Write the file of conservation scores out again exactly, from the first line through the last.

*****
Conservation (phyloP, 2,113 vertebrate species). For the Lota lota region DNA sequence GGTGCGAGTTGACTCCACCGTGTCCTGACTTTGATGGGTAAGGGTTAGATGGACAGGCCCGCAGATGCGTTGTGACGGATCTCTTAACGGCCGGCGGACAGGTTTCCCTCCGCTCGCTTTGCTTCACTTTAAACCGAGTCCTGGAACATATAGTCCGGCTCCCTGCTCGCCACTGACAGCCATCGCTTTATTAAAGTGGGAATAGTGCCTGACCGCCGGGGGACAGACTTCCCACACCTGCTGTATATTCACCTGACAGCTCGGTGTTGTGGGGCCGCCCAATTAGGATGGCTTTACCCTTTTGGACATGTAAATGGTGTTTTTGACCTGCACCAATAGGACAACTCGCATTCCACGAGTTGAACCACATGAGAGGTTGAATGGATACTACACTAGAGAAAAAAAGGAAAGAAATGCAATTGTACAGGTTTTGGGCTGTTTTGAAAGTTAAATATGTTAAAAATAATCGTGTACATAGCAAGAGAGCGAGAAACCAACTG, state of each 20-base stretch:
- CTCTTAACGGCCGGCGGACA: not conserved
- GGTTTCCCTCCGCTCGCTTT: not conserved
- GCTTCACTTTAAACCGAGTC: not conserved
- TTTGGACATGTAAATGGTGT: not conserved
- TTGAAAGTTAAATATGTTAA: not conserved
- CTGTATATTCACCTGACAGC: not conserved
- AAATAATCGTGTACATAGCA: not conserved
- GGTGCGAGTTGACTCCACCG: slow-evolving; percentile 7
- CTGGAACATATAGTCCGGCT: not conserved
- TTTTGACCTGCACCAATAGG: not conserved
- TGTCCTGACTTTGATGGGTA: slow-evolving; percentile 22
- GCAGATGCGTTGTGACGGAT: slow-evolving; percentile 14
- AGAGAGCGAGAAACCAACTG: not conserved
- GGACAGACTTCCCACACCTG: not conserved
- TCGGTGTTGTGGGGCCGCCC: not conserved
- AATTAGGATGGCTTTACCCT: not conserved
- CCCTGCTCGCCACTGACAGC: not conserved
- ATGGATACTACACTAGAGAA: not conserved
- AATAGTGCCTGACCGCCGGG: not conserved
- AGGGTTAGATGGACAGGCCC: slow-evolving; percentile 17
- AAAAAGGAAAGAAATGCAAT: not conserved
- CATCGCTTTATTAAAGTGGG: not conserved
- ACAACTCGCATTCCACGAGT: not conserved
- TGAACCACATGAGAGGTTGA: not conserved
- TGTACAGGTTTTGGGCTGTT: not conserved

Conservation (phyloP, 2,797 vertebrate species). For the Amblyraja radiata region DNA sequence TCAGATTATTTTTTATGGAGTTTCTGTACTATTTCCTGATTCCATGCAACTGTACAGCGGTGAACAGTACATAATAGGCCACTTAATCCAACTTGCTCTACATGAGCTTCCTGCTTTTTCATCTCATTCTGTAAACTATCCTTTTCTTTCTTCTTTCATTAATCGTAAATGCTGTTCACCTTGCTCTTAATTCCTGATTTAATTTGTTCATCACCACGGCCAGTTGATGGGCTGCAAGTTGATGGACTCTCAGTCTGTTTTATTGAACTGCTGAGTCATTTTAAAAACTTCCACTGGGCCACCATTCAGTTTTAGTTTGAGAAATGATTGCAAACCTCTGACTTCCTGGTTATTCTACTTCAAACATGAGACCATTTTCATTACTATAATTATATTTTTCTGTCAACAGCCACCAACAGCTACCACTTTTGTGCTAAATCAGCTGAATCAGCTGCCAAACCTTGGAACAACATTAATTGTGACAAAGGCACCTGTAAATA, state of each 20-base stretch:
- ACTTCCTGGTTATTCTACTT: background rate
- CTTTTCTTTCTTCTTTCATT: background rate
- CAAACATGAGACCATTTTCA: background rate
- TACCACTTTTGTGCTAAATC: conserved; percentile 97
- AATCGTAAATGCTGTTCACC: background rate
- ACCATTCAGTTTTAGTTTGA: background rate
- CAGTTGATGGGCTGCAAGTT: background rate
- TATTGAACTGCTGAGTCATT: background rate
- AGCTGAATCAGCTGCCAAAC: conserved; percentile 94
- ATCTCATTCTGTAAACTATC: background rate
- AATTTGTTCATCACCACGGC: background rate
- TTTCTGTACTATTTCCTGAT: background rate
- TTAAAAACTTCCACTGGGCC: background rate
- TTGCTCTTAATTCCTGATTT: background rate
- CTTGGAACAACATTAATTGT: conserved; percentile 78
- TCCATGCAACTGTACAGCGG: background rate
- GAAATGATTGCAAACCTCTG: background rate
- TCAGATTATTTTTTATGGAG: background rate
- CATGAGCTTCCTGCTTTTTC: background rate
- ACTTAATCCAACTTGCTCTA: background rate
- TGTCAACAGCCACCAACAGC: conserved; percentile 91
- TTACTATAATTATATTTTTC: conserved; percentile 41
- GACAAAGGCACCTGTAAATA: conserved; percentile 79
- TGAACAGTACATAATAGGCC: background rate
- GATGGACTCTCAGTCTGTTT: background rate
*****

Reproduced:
Conservation (phyloP, 2,113 vertebrate species). For the Lota lota region DNA sequence GGTGCGAGTTGACTCCACCGTGTCCTGACTTTGATGGGTAAGGGTTAGATGGACAGGCCCGCAGATGCGTTGTGACGGATCTCTTAACGGCCGGCGGACAGGTTTCCCTCCGCTCGCTTTGCTTCACTTTAAACCGAGTCCTGGAACATATAGTCCGGCTCCCTGCTCGCCACTGACAGCCATCGCTTTATTAAAGTGGGAATAGTGCCTGACCGCCGGGGGACAGACTTCCCACACCTGCTGTATATTCACCTGACAGCTCGGTGTTGTGGGGCCGCCCAATTAGGATGGCTTTACCCTTTTGGACATGTAAATGGTGTTTTTGACCTGCACCAATAGGACAACTCGCATTCCACGAGTTGAACCACATGAGAGGTTGAATGGATACTACACTAGAGAAAAAAAGGAAAGAAATGCAATTGTACAGGTTTTGGGCTGTTTTGAAAGTTAAATATGTTAAAAATAATCGTGTACATAGCAAGAGAGCGAGAAACCAACTG, state of each 20-base stretch:
- CTCTTAACGGCCGGCGGACA: not conserved
- GGTTTCCCTCCGCTCGCTTT: not conserved
- GCTTCACTTTAAACCGAGTC: not conserved
- TTTGGACATGTAAATGGTGT: not conserved
- TTGAAAGTTAAATATGTTAA: not conserved
- CTGTATATTCACCTGACAGC: not conserved
- AAATAATCGTGTACATAGCA: not conserved
- GGTGCGAGTTGACTCCACCG: slow-evolving; percentile 7
- CTGGAACATATAGTCCGGCT: not conserved
- TTTTGACCTGCACCAATAGG: not conserved
- TGTCCTGACTTTGATGGGTA: slow-evolving; percentile 22
- GCAGATGCGTTGTGACGGAT: slow-evolving; percentile 14
- AGAGAGCGAGAAACCAACTG: not conserved
- GGACAGACTTCCCACACCTG: not conserved
- TCGGTGTTGTGGGGCCGCCC: not conserved
- AATTAGGATGGCTTTACCCT: not conserved
- CCCTGCTCGCCACTGACAGC: not conserved
- ATGGATACTACACTAGAGAA: not conserved
- AATAGTGCCTGACCGCCGGG: not conserved
- AGGGTTAGATGGACAGGCCC: slow-evolving; percentile 17
- AAAAAGGAAAGAAATGCAAT: not conserved
- CATCGCTTTATTAAAGTGGG: not conserved
- ACAACTCGCATTCCACGAGT: not conserved
- TGAACCACATGAGAGGTTGA: not conserved
- TGTACAGGTTTTGGGCTGTT: not conserved

Conservation (phyloP, 2,797 vertebrate species). For the Amblyraja radiata region DNA sequence TCAGATTATTTTTTATGGAGTTTCTGTACTATTTCCTGATTCCATGCAACTGTACAGCGGTGAACAGTACATAATAGGCCACTTAATCCAACTTGCTCTACATGAGCTTCCTGCTTTTTCATCTCATTCTGTAAACTATCCTTTTCTTTCTTCTTTCATTAATCGTAAATGCTGTTCACCTTGCTCTTAATTCCTGATTTAATTTGTTCATCACCACGGCCAGTTGATGGGCTGCAAGTTGATGGACTCTCAGTCTGTTTTATTGAACTGCTGAGTCATTTTAAAAACTTCCACTGGGCCACCATTCAGTTTTAGTTTGAGAAATGATTGCAAACCTCTGACTTCCTGGTTATTCTACTTCAAACATGAGACCATTTTCATTACTATAATTATATTTTTCTGTCAACAGCCACCAACAGCTACCACTTTTGTGCTAAATCAGCTGAATCAGCTGCCAAACCTTGGAACAACATTAATTGTGACAAAGGCACCTGTAAATA, state of each 20-base stretch:
- ACTTCCTGGTTATTCTACTT: background rate
- CTTTTCTTTCTTCTTTCATT: background rate
- CAAACATGAGACCATTTTCA: background rate
- TACCACTTTTGTGCTAAATC: conserved; percentile 97
- AATCGTAAATGCTGTTCACC: background rate
- ACCATTCAGTTTTAGTTTGA: background rate
- CAGTTGATGGGCTGCAAGTT: background rate
- TATTGAACTGCTGAGTCATT: background rate
- AGCTGAATCAGCTGCCAAAC: conserved; percentile 94
- ATCTCATTCTGTAAACTATC: background rate
- AATTTGTTCATCACCACGGC: background rate
- TTTCTGTACTATTTCCTGAT: background rate
- TTAAAAACTTCCACTGGGCC: background rate
- TTGCTCTTAATTCCTGATTT: background rate
- CTTGGAACAACATTAATTGT: conserved; percentile 78
- TCCATGCAACTGTACAGCGG: background rate
- GAAATGATTGCAAACCTCTG: background rate
- TCAGATTATTTTTTATGGAG: background rate
- CATGAGCTTCCTGCTTTTTC: background rate
- ACTTAATCCAACTTGCTCTA: background rate
- TGTCAACAGCCACCAACAGC: conserved; percentile 91
- TTACTATAATTATATTTTTC: conserved; percentile 41
- GACAAAGGCACCTGTAAATA: conserved; percentile 79
- TGAACAGTACATAATAGGCC: background rate
- GATGGACTCTCAGTCTGTTT: background rate